By David Brooks
Normal people have moral sentiments. Normal people are repulsed when the president of their own nation lies, cheats, practices bigotry, allegedly pays off porn star mistresses.
Were Republican House members enthusiastic or morose as they decided to turn off their own moral circuits, when they decided to be monumentally unconcerned by the fact that their leader may be a moral cretin?
Do they think that having anesthetized their moral sense in this case they will simply turn it on again down the road? Having turned off their soul at work, do they think they will be able to turn it on again when they go home to the spouse and kids?
This is how moral corrosion happens. Supporting Trump requires daily acts of moral distancing, a process that means that after a few months you are tolerant of any corruption. You are morally numb to everything.
In “East of Eden,” John Steinbeck writes: “Humans are caught — in their lives, in their thoughts, in their hungers and ambitions, in their avarice and cruelty, and in their kindness and generosity too — in a net of good and evil. I think this is the only story we have and that it occurs on all levels of feeling and intelligence. Virtue and vice were warp and woof of our first consciousness, and they will be the fabric of our last. … A man, after he has brushed off the dust and chips of his life, will have left only the hard clean questions: was it good or was it evil? Have I done well — or ill.”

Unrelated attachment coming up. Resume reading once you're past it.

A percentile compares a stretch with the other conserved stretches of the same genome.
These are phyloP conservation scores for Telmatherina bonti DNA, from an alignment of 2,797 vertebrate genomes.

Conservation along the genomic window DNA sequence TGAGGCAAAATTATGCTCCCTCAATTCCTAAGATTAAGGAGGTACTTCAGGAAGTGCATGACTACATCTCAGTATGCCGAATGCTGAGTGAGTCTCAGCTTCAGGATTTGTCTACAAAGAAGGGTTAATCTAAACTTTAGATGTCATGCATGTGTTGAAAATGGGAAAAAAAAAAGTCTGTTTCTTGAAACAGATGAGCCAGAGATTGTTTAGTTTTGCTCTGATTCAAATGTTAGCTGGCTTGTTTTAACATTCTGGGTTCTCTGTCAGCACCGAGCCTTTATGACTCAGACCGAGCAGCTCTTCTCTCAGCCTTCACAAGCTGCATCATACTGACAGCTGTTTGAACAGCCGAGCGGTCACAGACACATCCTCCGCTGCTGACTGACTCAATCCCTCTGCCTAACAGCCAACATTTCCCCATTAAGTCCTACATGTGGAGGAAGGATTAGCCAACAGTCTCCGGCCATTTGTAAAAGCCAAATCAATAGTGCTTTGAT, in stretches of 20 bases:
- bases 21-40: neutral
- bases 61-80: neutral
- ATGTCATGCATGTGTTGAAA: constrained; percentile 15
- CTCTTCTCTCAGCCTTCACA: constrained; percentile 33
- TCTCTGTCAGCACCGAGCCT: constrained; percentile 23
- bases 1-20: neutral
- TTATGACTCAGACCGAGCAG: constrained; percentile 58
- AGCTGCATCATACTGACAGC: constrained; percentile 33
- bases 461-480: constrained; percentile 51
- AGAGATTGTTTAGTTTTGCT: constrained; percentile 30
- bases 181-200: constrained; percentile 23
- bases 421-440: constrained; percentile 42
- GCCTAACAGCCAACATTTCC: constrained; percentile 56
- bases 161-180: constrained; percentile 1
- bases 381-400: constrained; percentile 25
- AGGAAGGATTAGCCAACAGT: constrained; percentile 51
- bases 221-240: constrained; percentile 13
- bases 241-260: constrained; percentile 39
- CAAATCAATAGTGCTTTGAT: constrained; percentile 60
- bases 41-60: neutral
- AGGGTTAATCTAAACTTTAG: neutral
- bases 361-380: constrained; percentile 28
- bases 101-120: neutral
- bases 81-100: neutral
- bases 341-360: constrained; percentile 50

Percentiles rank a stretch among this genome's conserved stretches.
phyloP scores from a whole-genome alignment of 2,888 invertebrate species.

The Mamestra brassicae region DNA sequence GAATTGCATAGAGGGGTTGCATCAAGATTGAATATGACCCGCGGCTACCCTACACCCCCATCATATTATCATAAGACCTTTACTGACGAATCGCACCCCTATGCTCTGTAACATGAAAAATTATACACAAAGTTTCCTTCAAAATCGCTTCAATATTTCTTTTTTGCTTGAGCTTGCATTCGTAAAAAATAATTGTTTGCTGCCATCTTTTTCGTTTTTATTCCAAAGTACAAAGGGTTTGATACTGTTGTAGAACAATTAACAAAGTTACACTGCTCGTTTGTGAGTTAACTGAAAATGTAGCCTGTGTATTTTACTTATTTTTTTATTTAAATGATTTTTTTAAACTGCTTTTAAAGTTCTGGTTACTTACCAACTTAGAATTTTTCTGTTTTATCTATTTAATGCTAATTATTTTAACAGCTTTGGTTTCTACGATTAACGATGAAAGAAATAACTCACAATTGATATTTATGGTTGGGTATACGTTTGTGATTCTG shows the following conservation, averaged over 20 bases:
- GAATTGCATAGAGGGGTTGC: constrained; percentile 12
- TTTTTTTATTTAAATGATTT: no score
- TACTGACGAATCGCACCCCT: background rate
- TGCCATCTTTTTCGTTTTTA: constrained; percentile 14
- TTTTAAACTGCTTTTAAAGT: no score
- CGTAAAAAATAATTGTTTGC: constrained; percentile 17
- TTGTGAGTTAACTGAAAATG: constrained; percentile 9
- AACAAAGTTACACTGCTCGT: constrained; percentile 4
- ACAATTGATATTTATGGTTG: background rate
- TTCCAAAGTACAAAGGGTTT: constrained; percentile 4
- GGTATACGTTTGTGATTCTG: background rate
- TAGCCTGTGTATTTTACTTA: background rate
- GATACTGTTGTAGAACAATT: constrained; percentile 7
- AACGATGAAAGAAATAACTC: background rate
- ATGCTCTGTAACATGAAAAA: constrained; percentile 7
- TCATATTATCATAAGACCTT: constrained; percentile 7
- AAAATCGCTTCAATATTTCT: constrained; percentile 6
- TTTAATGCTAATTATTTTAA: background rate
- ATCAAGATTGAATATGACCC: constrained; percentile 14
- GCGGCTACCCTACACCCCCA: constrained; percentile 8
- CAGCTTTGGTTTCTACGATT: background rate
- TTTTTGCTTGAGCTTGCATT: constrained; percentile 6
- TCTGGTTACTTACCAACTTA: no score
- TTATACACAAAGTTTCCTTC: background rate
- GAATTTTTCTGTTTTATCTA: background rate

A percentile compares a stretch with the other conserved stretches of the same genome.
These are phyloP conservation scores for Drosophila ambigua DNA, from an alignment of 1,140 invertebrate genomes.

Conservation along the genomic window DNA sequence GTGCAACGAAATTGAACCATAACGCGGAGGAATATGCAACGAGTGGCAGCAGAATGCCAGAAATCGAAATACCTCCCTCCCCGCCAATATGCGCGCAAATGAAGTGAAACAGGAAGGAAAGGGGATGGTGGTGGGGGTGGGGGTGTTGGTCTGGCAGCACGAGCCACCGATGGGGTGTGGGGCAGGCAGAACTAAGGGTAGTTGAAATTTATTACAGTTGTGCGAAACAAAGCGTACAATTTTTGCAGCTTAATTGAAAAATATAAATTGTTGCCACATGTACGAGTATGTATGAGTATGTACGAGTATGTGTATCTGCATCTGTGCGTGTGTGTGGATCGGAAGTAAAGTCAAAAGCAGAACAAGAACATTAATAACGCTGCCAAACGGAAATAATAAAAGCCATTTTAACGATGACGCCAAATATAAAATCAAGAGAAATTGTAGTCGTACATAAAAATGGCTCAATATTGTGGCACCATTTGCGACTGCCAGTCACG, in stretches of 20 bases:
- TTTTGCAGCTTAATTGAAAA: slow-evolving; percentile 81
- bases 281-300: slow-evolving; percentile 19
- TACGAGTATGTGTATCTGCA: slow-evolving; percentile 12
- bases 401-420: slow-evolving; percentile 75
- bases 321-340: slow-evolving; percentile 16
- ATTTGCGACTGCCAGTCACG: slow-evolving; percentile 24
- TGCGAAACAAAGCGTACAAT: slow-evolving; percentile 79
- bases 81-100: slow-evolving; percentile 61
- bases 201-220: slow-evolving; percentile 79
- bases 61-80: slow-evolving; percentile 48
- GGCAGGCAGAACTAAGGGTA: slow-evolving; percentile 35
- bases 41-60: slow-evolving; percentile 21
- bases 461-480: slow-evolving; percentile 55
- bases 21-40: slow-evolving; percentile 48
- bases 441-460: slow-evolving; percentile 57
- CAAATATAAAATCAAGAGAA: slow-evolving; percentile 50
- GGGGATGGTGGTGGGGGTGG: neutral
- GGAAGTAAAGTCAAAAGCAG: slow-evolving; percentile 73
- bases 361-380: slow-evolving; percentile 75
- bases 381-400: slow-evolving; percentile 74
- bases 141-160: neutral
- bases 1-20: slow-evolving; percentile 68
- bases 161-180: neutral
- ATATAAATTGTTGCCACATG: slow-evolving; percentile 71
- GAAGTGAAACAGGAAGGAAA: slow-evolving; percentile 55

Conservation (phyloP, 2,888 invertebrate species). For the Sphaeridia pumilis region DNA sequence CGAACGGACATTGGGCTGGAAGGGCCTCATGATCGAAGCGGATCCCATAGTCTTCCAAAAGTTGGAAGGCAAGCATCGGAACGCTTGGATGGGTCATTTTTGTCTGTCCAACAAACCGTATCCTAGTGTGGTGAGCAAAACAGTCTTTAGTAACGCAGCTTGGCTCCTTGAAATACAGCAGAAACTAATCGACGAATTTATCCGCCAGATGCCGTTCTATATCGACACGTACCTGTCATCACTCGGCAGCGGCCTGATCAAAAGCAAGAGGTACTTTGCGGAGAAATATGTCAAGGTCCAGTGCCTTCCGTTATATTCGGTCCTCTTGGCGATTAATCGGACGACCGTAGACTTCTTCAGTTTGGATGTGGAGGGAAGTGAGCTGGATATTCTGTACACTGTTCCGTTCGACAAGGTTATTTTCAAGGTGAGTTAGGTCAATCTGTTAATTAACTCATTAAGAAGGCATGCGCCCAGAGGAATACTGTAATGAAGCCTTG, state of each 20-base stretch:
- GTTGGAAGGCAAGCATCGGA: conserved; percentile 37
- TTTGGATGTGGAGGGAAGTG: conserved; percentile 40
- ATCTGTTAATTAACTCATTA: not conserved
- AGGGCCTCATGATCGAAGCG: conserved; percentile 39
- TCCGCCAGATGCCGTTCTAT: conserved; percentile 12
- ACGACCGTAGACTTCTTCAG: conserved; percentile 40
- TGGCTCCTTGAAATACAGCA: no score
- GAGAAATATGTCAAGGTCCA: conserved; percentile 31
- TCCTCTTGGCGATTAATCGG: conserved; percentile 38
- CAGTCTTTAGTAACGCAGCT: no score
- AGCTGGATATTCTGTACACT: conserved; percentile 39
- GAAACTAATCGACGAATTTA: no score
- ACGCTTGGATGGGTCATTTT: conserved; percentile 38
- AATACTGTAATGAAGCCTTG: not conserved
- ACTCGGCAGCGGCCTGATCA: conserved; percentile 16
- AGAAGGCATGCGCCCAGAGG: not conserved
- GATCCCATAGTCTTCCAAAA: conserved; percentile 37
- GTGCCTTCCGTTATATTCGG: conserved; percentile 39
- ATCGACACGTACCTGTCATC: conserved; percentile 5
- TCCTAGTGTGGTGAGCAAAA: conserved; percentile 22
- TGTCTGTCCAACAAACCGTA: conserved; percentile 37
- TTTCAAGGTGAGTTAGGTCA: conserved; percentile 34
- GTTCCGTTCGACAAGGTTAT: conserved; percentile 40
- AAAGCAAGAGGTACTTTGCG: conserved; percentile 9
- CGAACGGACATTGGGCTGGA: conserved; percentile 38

David, your outrage is understandable, even if its proximal cause isn’t and cannot be fully understood. But saying that excusing the behavior and subterfuge that is the hallmark of leadership these day is not normal isn’t quite accurate. Normal is a statistical term. And society grades on a curve. Normal ain’t what it used to be. Normal people are used to that. It’s sad, really.
Atlanta, GA |
@JustaHuman You are assuming a unimodal statistical distribution. But there are at least two frequency distributions mixed. A bimodal curve is not normal, I agree.
The normal curve for good people remains as is, confounded by its mixture with the normal curve for bad people. At the end it’s a simple binary choice, good or evil, as Mr. Brooks correctly states.